eShares issues electronic shares for private companies and then acts as the registration agent for those companies. To use the service, a company sets up an account and designates certain people who can issue and sign certificates. eShares then manages the workflow of getting existing shares entered into the system. Once that is complete, everyone with shares or options receives a notice saying that their paper certificates have been replaced with electronic shares, which they can see in their eShares portfolio. AIMkts likes the concept because it seems to put the responsibility of tracking who owns what percentage of a company into the hands of a presumably neutral third party expert. This seems to us to be an advantage for the investor. We recently sat down with eShares CEO, Henry Ward to learn more.
It seems counter intuitive, but most high-end attorneys don’t like managing cap tables or processing stock certificate and option grant paperwork. The work generates revenue, but it is mostly lower margin paralegal revenue and insignificant to a firm’s top line. The problem is that it is high-risk for the attorneys. One attorney described the dilemma well when he said “I’m in a client services business. No client has ever said to me ‘Great job not screwing up my cap table!’ But screwing up a cap table is usually how you lose clients.” It is a high-risk and low-reward activity for most attorneys and the early adopters were very excited to help us solve this problem for them.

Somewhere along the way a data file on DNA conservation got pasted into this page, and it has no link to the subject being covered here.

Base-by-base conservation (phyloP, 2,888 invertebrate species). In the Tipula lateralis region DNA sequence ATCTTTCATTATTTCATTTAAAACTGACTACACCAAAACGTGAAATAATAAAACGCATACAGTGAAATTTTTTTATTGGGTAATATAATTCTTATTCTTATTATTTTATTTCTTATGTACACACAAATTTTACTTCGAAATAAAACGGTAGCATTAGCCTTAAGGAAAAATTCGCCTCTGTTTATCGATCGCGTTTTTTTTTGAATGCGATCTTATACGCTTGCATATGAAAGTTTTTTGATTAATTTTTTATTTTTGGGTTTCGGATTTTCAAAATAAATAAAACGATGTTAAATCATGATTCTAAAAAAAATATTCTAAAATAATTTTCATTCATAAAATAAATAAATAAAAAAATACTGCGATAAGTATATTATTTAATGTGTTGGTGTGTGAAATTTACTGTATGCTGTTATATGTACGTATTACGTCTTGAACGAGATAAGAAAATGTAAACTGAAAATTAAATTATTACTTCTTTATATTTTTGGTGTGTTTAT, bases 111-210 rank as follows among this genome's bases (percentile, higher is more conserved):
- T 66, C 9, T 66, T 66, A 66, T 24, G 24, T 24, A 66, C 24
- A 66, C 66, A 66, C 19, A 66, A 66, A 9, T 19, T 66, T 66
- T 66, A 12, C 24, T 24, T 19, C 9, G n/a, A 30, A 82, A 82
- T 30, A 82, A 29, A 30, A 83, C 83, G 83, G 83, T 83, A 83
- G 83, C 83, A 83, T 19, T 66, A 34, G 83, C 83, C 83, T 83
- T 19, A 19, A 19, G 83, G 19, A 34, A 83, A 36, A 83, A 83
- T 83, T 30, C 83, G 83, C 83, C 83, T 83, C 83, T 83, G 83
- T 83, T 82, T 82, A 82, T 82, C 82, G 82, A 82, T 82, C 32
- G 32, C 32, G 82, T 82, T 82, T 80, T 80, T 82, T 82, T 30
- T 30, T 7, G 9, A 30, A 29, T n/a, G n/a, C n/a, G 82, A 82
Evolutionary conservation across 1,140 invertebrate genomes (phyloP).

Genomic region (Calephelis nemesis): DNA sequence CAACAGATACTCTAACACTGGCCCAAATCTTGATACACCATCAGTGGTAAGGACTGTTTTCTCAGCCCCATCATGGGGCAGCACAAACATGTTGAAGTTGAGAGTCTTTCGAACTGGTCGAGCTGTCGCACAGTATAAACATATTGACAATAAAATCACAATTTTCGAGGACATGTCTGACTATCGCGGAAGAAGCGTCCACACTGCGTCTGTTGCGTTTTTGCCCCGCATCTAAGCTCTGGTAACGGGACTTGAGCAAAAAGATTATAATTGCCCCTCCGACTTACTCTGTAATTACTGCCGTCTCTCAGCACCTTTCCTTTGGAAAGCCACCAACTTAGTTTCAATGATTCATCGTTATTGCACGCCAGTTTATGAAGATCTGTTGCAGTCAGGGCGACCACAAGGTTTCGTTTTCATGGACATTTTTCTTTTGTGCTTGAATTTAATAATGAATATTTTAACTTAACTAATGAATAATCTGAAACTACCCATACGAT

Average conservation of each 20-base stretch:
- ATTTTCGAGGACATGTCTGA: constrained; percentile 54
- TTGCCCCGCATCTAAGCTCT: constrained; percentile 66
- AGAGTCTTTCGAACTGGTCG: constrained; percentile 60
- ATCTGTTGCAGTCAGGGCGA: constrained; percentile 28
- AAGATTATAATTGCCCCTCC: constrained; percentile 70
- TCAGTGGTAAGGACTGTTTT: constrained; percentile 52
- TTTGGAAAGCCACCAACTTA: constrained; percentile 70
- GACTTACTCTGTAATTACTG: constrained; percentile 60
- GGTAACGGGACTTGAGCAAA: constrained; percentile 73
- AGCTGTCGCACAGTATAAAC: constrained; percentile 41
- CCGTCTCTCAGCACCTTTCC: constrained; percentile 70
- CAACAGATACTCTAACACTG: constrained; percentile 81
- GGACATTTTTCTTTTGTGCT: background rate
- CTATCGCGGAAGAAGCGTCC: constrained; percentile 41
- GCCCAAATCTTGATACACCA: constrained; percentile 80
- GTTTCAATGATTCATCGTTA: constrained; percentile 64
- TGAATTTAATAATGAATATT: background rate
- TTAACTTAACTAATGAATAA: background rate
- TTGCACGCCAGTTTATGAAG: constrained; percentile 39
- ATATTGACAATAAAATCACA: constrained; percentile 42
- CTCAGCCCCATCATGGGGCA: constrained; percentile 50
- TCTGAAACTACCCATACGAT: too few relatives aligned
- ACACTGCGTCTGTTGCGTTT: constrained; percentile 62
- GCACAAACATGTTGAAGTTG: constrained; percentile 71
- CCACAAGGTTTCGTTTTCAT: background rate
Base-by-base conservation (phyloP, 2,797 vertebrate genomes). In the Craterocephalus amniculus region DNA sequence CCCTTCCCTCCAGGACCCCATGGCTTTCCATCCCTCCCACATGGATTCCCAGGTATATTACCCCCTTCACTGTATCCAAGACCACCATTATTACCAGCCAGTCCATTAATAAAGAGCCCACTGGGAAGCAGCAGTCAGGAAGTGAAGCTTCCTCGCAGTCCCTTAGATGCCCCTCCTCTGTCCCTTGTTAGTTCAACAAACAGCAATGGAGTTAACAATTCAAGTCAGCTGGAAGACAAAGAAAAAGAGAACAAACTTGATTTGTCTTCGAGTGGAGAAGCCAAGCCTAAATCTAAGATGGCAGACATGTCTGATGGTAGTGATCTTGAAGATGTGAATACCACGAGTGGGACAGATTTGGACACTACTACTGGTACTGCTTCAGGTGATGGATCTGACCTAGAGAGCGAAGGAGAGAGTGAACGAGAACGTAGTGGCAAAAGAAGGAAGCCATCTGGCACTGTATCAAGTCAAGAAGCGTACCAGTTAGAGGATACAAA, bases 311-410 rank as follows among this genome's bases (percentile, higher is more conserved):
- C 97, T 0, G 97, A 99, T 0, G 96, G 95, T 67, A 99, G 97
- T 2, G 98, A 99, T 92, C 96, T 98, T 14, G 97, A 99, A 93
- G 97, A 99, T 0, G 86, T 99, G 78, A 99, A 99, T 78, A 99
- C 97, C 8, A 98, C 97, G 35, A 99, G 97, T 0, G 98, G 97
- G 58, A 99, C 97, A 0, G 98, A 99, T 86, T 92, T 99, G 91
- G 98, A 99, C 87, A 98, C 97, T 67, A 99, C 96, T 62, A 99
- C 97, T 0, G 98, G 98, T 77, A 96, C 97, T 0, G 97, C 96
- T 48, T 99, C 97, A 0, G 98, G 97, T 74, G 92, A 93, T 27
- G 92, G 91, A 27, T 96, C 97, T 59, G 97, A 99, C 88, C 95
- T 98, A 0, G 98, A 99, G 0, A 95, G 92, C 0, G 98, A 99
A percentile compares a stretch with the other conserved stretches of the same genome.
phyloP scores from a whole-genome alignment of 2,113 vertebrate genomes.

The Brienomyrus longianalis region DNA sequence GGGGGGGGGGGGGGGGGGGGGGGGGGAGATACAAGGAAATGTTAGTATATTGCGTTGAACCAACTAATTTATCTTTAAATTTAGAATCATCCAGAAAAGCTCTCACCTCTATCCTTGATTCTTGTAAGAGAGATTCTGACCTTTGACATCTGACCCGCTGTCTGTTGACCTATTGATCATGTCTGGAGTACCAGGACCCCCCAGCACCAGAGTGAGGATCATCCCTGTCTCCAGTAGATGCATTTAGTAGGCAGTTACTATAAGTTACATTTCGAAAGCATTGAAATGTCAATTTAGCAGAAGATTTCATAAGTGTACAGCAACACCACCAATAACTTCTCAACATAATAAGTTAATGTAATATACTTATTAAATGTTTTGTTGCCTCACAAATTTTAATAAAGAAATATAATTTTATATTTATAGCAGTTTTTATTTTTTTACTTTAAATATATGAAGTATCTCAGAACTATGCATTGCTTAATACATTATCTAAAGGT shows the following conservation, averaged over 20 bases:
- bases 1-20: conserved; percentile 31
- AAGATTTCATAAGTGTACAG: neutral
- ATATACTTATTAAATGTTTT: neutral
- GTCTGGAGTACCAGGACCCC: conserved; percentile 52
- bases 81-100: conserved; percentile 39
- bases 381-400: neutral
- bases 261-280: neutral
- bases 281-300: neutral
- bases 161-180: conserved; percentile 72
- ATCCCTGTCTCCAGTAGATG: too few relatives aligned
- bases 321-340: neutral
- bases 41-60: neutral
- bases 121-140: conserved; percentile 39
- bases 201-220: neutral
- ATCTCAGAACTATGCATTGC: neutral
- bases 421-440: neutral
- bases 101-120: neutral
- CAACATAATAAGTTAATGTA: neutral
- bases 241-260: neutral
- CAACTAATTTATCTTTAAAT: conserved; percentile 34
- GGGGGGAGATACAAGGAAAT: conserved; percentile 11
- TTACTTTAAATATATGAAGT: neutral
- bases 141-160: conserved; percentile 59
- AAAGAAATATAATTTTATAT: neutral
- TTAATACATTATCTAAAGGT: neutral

The original idea was to replace paper stock certificates and pass them around for signature like Docusign and deposit them in an investor’s Dropbox folder. That would have made us a document workflow company and it was not an interesting market or problem to solve for me personally. It wasn’t until we looked at how this is handled in public markets that the idea became interesting.
In public markets, the Depository Trust Corporation (DTC) was established as the master database of shareholder ownership and the clearinghouse for public transactions. And the prerequisite to building exchanges, brokerages, market makers, and everything else we take for granted in public markets is a centralized electronic clearing system. Our “Ah-ha!” moment was the decision to build the DTC for private companies. And if we did that, we could provide the same financial services to private companies that is currently only available for public companies. To do this, we first had to vacuum up all the paper stock certificates, and their derivatives, laying around, i.e., solve the paper certificate problem. Once we looked at the idea through this lens, the market size question was no longer a question.